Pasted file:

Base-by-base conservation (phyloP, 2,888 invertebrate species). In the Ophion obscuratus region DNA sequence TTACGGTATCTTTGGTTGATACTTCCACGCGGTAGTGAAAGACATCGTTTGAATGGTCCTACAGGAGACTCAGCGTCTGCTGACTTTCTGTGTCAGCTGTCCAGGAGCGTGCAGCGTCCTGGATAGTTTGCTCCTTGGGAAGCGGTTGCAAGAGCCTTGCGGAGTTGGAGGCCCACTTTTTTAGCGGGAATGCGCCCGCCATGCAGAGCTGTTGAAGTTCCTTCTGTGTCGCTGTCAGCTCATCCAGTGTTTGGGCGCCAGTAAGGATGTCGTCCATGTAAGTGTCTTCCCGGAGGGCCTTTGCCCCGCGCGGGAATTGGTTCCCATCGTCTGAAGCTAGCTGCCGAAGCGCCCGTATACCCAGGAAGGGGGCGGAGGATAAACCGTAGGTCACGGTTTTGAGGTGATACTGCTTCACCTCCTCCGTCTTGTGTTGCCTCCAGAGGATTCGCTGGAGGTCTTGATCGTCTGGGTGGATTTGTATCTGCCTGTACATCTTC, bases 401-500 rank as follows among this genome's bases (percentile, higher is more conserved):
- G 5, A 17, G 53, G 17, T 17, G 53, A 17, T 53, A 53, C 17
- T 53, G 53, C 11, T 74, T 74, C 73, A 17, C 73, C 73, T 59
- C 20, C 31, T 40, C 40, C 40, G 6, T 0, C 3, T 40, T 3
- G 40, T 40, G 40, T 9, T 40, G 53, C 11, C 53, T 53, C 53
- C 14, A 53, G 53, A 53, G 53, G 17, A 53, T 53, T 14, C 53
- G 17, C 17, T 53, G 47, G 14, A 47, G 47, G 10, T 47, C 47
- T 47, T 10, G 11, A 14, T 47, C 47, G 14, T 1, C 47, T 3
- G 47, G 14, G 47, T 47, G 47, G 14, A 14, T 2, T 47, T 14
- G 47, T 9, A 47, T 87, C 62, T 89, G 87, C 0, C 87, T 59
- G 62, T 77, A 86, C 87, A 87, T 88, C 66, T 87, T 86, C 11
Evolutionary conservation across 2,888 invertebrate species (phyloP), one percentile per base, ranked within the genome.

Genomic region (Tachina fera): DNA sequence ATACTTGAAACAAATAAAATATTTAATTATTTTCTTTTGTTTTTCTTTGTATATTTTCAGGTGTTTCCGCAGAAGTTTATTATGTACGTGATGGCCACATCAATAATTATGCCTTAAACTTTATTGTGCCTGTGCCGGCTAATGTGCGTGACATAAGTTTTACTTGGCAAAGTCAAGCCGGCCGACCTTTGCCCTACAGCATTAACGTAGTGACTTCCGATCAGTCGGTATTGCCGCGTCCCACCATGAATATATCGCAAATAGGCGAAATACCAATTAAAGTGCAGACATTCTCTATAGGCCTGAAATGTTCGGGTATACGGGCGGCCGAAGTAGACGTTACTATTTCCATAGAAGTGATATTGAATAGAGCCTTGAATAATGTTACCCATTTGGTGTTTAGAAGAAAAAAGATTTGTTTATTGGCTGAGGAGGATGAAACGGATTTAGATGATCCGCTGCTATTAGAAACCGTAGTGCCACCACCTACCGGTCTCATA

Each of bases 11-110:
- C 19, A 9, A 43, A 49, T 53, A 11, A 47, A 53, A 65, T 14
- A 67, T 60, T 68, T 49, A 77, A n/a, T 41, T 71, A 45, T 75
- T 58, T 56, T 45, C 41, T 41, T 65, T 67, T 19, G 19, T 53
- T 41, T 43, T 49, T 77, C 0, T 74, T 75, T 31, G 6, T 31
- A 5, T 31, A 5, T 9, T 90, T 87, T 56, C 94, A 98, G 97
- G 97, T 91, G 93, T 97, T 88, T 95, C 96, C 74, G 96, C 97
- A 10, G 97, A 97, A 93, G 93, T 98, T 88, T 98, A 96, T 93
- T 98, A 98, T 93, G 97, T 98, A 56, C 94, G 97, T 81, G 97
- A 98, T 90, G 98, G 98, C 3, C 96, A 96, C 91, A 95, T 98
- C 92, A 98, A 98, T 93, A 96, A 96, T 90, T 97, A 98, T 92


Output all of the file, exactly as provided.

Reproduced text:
Base-by-base conservation (phyloP, 2,888 invertebrate species). In the Ophion obscuratus region DNA sequence TTACGGTATCTTTGGTTGATACTTCCACGCGGTAGTGAAAGACATCGTTTGAATGGTCCTACAGGAGACTCAGCGTCTGCTGACTTTCTGTGTCAGCTGTCCAGGAGCGTGCAGCGTCCTGGATAGTTTGCTCCTTGGGAAGCGGTTGCAAGAGCCTTGCGGAGTTGGAGGCCCACTTTTTTAGCGGGAATGCGCCCGCCATGCAGAGCTGTTGAAGTTCCTTCTGTGTCGCTGTCAGCTCATCCAGTGTTTGGGCGCCAGTAAGGATGTCGTCCATGTAAGTGTCTTCCCGGAGGGCCTTTGCCCCGCGCGGGAATTGGTTCCCATCGTCTGAAGCTAGCTGCCGAAGCGCCCGTATACCCAGGAAGGGGGCGGAGGATAAACCGTAGGTCACGGTTTTGAGGTGATACTGCTTCACCTCCTCCGTCTTGTGTTGCCTCCAGAGGATTCGCTGGAGGTCTTGATCGTCTGGGTGGATTTGTATCTGCCTGTACATCTTC, bases 401-500 rank as follows among this genome's bases (percentile, higher is more conserved):
- G 5, A 17, G 53, G 17, T 17, G 53, A 17, T 53, A 53, C 17
- T 53, G 53, C 11, T 74, T 74, C 73, A 17, C 73, C 73, T 59
- C 20, C 31, T 40, C 40, C 40, G 6, T 0, C 3, T 40, T 3
- G 40, T 40, G 40, T 9, T 40, G 53, C 11, C 53, T 53, C 53
- C 14, A 53, G 53, A 53, G 53, G 17, A 53, T 53, T 14, C 53
- G 17, C 17, T 53, G 47, G 14, A 47, G 47, G 10, T 47, C 47
- T 47, T 10, G 11, A 14, T 47, C 47, G 14, T 1, C 47, T 3
- G 47, G 14, G 47, T 47, G 47, G 14, A 14, T 2, T 47, T 14
- G 47, T 9, A 47, T 87, C 62, T 89, G 87, C 0, C 87, T 59
- G 62, T 77, A 86, C 87, A 87, T 88, C 66, T 87, T 86, C 11
Evolutionary conservation across 2,888 invertebrate species (phyloP), one percentile per base, ranked within the genome.

Genomic region (Tachina fera): DNA sequence ATACTTGAAACAAATAAAATATTTAATTATTTTCTTTTGTTTTTCTTTGTATATTTTCAGGTGTTTCCGCAGAAGTTTATTATGTACGTGATGGCCACATCAATAATTATGCCTTAAACTTTATTGTGCCTGTGCCGGCTAATGTGCGTGACATAAGTTTTACTTGGCAAAGTCAAGCCGGCCGACCTTTGCCCTACAGCATTAACGTAGTGACTTCCGATCAGTCGGTATTGCCGCGTCCCACCATGAATATATCGCAAATAGGCGAAATACCAATTAAAGTGCAGACATTCTCTATAGGCCTGAAATGTTCGGGTATACGGGCGGCCGAAGTAGACGTTACTATTTCCATAGAAGTGATATTGAATAGAGCCTTGAATAATGTTACCCATTTGGTGTTTAGAAGAAAAAAGATTTGTTTATTGGCTGAGGAGGATGAAACGGATTTAGATGATCCGCTGCTATTAGAAACCGTAGTGCCACCACCTACCGGTCTCATA

Each of bases 11-110:
- C 19, A 9, A 43, A 49, T 53, A 11, A 47, A 53, A 65, T 14
- A 67, T 60, T 68, T 49, A 77, A n/a, T 41, T 71, A 45, T 75
- T 58, T 56, T 45, C 41, T 41, T 65, T 67, T 19, G 19, T 53
- T 41, T 43, T 49, T 77, C 0, T 74, T 75, T 31, G 6, T 31
- A 5, T 31, A 5, T 9, T 90, T 87, T 56, C 94, A 98, G 97
- G 97, T 91, G 93, T 97, T 88, T 95, C 96, C 74, G 96, C 97
- A 10, G 97, A 97, A 93, G 93, T 98, T 88, T 98, A 96, T 93
- T 98, A 98, T 93, G 97, T 98, A 56, C 94, G 97, T 81, G 97
- A 98, T 90, G 98, G 98, C 3, C 96, A 96, C 91, A 95, T 98
- C 92, A 98, A 98, T 93, A 96, A 96, T 90, T 97, A 98, T 92